GE Capital Mortgage Corp., reacting to a contracting mortgage market, is slashing 15% of its work force.
The layoffs should total 400 to 425 jobs of a total staff of 3,000, according to a company spokesman.
The staff cuts, "are because volume is down," he said. "We've identified redundancies and will make the reductions across the company."
The moves come against a backdrop of tough times in the home-lending industry and some top-level management shifts at GE Capital Mortgage, a Raleigh, N.C., unit of GE Capital Corp.
Many mortgage lenders have suffered origination declines of 30% to 50% over the past year as the refinancing boom has faded. As a result, broad- based staff cuts have been rampant.
GE Mortgage - a leader in servicing and mortgage insurance - has not escaped the tumult. In addition to declining volume, it has taken some big credit losses in the business of insuring pools of loans backing mortgage securities.
Meanwhile, the company has been realigning its top management. In November, the mortgage unit tapped Mike Zafirovski, a GE Capital Corp. executive, to fill the new position of president.
In the latest executive moves, GE Capital Mortgage has reassigned Alan L. Hainey and Stuart M. Lopes.
Mr. Hainey, who had been in charge of GE's efforts to gather mortgages from other lenders, will now be "fully dedicated" to helping manage GE's exposure to pool insurance liability, the spokesman said. Losses in pool insurance caused GE to take a $180 million reserve last year. The company has stopped writing this type of insurance.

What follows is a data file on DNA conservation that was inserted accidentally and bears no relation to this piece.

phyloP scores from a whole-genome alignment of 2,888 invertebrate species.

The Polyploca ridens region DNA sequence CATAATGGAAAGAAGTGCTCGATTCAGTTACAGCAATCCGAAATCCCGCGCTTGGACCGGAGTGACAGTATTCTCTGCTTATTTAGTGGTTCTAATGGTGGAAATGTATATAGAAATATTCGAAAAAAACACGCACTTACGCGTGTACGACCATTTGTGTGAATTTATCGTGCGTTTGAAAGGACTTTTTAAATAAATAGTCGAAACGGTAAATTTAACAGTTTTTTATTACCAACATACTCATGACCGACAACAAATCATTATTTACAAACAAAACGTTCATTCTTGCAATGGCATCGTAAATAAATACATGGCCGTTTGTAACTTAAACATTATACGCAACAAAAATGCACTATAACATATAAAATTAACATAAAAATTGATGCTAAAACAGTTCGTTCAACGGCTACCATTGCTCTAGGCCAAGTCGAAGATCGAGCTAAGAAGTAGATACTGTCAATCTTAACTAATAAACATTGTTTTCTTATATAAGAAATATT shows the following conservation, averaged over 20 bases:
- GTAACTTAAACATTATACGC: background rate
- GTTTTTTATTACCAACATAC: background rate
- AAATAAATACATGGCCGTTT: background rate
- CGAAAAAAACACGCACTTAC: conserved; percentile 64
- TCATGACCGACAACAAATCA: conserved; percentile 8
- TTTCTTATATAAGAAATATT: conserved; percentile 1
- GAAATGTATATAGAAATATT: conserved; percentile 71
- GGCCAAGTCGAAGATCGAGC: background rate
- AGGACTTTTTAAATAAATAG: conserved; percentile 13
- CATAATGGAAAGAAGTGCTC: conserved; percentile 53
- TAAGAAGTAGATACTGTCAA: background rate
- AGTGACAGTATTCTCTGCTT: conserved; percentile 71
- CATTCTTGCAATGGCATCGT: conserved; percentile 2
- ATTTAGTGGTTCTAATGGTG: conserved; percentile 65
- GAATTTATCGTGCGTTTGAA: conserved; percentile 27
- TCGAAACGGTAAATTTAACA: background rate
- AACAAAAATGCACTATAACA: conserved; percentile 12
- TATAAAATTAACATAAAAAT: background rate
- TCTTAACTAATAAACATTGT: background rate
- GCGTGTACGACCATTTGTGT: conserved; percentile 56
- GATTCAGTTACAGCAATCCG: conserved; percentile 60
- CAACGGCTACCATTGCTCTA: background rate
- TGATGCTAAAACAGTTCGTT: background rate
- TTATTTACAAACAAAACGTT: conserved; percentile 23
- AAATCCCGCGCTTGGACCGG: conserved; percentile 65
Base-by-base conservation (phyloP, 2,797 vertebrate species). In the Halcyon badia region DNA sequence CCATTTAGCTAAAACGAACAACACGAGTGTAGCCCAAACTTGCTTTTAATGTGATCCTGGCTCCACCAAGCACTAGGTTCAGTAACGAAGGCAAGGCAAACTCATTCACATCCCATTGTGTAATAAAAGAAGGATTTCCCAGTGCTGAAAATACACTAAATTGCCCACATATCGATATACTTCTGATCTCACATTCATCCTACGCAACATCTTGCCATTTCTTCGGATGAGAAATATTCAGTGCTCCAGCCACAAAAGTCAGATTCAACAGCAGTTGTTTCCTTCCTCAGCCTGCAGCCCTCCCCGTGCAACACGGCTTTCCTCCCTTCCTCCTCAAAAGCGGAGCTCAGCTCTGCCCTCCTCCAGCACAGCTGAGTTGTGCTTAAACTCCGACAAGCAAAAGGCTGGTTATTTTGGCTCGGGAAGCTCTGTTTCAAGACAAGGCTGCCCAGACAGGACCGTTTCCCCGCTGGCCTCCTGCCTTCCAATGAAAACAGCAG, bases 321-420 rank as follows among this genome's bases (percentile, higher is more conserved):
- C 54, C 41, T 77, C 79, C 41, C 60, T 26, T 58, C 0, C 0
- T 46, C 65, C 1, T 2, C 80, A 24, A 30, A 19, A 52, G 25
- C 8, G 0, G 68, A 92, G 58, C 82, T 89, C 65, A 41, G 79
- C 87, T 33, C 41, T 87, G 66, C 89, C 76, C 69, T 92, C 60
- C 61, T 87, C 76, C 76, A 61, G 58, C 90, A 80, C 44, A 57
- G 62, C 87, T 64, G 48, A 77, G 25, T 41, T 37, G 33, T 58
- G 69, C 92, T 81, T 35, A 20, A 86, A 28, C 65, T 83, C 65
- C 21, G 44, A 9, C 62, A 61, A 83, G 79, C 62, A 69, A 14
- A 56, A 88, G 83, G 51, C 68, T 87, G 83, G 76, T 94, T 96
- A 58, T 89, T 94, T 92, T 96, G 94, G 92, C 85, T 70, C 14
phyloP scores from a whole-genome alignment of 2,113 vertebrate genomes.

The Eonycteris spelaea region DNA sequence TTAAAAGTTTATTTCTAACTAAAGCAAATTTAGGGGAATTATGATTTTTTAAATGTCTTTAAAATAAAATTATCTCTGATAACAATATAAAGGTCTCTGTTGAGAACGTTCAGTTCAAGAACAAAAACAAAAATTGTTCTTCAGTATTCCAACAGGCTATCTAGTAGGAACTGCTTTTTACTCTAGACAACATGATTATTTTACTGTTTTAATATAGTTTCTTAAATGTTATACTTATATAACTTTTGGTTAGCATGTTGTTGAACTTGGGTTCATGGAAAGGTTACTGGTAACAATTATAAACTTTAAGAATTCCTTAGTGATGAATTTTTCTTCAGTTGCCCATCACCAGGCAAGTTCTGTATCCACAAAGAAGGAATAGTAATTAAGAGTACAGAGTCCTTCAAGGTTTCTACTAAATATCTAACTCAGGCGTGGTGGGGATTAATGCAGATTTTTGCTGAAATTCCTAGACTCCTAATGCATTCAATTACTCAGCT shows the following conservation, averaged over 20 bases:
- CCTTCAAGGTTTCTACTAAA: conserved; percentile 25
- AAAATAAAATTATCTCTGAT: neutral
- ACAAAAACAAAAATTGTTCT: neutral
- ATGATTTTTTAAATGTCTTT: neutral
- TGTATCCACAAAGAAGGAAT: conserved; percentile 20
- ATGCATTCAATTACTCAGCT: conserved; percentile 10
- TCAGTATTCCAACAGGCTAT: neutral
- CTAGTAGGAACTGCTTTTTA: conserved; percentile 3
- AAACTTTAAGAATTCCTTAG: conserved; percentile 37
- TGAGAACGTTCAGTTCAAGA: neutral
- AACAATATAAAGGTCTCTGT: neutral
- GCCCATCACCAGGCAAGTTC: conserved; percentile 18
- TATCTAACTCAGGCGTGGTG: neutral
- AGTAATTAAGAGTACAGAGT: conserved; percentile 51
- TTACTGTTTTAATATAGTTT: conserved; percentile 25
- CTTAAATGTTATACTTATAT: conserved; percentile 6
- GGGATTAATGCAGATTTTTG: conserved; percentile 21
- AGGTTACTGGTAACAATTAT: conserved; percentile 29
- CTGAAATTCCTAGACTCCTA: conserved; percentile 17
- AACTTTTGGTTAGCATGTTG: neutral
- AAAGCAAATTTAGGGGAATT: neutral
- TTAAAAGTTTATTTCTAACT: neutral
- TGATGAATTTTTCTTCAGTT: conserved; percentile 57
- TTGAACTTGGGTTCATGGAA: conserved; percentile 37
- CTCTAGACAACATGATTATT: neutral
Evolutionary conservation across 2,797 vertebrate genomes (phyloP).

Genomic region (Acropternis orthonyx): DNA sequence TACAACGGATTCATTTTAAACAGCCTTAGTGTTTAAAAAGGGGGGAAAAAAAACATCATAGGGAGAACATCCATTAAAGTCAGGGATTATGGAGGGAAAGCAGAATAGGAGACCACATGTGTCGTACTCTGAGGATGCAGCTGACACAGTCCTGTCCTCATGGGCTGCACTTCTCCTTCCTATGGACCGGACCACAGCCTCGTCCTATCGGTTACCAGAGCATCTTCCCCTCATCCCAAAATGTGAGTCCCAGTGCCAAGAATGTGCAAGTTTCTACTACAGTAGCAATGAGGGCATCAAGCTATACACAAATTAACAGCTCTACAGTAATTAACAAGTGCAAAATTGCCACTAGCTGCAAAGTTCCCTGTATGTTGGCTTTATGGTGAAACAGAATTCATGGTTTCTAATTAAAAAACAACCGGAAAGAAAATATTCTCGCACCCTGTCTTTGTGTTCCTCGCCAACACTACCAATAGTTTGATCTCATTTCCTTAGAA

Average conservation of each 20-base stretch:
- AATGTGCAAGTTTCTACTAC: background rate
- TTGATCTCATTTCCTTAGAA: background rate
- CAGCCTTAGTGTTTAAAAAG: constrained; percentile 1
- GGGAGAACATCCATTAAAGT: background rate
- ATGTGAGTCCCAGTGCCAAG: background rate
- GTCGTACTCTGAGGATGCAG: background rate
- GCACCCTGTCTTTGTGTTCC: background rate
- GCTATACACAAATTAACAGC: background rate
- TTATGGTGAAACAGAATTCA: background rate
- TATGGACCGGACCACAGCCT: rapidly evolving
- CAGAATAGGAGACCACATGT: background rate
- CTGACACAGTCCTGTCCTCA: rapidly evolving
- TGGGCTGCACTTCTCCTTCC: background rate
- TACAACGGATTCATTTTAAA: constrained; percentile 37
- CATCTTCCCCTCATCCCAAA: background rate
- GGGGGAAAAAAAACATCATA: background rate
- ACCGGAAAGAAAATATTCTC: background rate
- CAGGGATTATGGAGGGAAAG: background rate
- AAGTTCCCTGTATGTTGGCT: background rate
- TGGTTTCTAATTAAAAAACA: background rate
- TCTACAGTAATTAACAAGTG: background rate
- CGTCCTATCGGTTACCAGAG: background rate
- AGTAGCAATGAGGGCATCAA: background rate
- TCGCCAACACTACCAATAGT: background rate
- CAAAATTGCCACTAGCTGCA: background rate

Mr. Hainey's responsibilities in wholesale production will be assumed by Rich Boruta, an executive vice president who also heads home-equity lending.
Mr. Lopes, a senior vice president, had been in charge of risk management at GE Capital Mortgage Services. He will now "help the company put greater focus on automation and its impact on the industry," the spokesman said. Mr. Lopes' former position has yet to be filled.
The spokesman said the shifts of Mr. Hainey and Mr. Lopes were unrelated to the job cuts.
The cuts, he said, are part of an effort on GE's part to bring its infrastructure in line with current volume. "Its a totally different industry. We are changing our business to reflect that."
Generally higher interest rates in the past year have combined with a resurgence among portfolio lenders to make the operating environment extremely difficult for mortgage banks. Rate cutting has been widespread and originations are often a losing proposition.